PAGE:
Expert Advice: EBP Resources: Online Clinical Practice Guidelines

One of the questions I’ve been asked recently is around finding free online resources for evidence-based practice (EBP).  (Of course, I think you are already on the best website for clarifying your questions and really understanding how to be an evidence-based practitioner!) 🙂

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I have been obsessed with finding good evidence-based practice resources ever since I first started teaching EBP. Along the way, I’ve found excellent websites and other resources for faculty, practicing nurses, and for students. I’ll talk about other resources, such as mobile apps and textbooks, in future posts. 

To keep the information manageable, this post will introduce you to some of my favorite online websites to find and access Clinical Practice Guidelines (CPGs). The websites will be especially helpful to those of you who are looking for credible information for school assignments or for organizational projects. I’ll annotate each site to give you an idea of what you can find.  So Mary from Grundy, Virginia — I hope this blog post helps you in your quest to provide evidence-based nursing care! 

Finding the Best Evidence: Start at the Top!

Mary was interested in online evidence-based resources for both school and work-related projects. The best advice I can give is to always look for the highest level of evidence you can find to answer your clinical questions

You will hear EBP practitioners talk about levels of evidence (LOE).  These are basically frameworks that use shorthand to identify the quality of the evidence, in terms of the rigor of the methodology. The highest levels of evidence will be systems, followed by summaries, synopses of syntheses, syntheses, synopses of studies, and original, single studies (DiCenso, Bayley, & Haynes, 2009).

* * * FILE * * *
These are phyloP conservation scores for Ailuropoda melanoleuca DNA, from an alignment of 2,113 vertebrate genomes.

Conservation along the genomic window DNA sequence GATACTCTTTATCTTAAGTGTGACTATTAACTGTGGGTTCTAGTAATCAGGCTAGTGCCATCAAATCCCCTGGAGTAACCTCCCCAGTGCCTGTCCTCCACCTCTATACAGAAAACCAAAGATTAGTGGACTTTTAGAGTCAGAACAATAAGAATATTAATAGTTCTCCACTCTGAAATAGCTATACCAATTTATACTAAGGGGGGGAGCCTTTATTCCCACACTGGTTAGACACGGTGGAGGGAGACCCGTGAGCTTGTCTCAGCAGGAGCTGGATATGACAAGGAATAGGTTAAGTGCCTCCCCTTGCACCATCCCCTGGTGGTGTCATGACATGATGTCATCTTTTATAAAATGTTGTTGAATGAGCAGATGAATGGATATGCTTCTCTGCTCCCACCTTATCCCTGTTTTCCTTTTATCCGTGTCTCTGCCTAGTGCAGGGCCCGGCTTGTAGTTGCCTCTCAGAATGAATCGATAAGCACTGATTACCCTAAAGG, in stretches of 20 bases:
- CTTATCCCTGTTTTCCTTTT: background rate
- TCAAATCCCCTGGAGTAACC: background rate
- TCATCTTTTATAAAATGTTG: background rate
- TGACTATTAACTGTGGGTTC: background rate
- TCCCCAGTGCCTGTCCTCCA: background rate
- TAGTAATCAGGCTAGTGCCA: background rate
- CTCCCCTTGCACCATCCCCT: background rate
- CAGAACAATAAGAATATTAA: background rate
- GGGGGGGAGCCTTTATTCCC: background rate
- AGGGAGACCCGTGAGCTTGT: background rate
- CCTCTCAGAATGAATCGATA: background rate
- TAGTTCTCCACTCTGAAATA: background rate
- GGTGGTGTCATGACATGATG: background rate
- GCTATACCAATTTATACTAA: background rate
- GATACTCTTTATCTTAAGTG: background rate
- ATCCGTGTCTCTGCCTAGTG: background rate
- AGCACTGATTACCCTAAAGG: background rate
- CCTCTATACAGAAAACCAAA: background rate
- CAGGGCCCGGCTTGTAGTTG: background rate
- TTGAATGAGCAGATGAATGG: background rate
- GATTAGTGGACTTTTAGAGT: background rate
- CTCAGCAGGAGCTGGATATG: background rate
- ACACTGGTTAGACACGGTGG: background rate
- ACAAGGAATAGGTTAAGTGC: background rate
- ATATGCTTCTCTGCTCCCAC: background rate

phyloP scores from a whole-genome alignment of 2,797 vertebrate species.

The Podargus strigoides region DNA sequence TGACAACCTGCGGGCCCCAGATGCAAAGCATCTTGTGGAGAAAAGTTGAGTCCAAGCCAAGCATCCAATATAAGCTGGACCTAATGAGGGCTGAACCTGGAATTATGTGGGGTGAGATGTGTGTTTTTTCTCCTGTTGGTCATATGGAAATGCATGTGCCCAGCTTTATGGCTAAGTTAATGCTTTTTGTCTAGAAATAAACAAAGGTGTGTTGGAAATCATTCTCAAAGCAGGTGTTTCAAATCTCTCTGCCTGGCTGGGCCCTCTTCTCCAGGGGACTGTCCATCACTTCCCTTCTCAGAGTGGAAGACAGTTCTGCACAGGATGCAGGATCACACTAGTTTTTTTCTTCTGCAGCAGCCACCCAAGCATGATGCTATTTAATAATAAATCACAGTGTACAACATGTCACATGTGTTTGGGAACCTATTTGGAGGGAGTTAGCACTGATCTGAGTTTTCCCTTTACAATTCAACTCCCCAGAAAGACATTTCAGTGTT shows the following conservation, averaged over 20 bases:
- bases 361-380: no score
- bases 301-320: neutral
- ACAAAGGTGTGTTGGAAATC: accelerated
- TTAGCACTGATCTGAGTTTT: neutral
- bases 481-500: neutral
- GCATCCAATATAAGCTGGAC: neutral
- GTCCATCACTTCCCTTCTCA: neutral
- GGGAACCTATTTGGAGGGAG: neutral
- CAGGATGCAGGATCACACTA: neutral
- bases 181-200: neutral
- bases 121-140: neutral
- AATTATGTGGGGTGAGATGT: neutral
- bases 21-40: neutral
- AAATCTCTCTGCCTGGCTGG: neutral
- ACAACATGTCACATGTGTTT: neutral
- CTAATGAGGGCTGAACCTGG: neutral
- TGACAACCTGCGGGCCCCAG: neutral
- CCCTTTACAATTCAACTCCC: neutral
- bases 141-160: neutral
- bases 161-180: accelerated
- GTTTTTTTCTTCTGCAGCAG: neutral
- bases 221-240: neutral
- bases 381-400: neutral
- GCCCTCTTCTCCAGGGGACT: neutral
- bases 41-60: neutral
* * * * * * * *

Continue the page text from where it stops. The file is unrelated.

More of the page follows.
Levels of Evidence: The 6S Pyramid

Levels of Evidence: The 6S Pyramid

As Systems are only accessible to the employees of the institution where the clinical decision support system resides, we’ll move on to Summaries that can be accessed online. 

Summary Resources: Online Clinical Practice Guidelines

Summaries include clinical guidelines or textbooks that are updated on a regular basis. I’ll talk about textbooks in a future post.

Clinical practice guidelines are supposed to be just that, guidelines! They are to be used with your clinical expertise — your judgment as to whether your patient will benefit from the practice recommendations — and with your patient’s input. They should be based on rigorously conducted systematic reviews.

Here are some helpful online clinical practice guideline websites: 

  • Best Practice Guidelines – one of the most helpful websites I found is the website of the Registered Nurses Association of Ontario (RNAO). At the time of this post, there are 50 guidelines in a searchable database. The guidelines are extremely well-researched and helpful for nursing practice from peds to geriatrics and everything in between. They also have guidelines to help you establish Healthy Work Environments. You can download their best practice guidelines for free or pay for a hard copy. Guidelines are translated into Japanese, French, Spanish, German, Chinese, and Italian.
  • CPG Infobase is from the Canadian Medical Association. There are about 1200 CPGs that have been either developed or vetted Canadian medical or health organizations. Patient resource handouts and other resources are available with the CPGs. The CPGs are free to access. Some resources are membership benefits – so unless you want to join the CMA, they’re not accessible.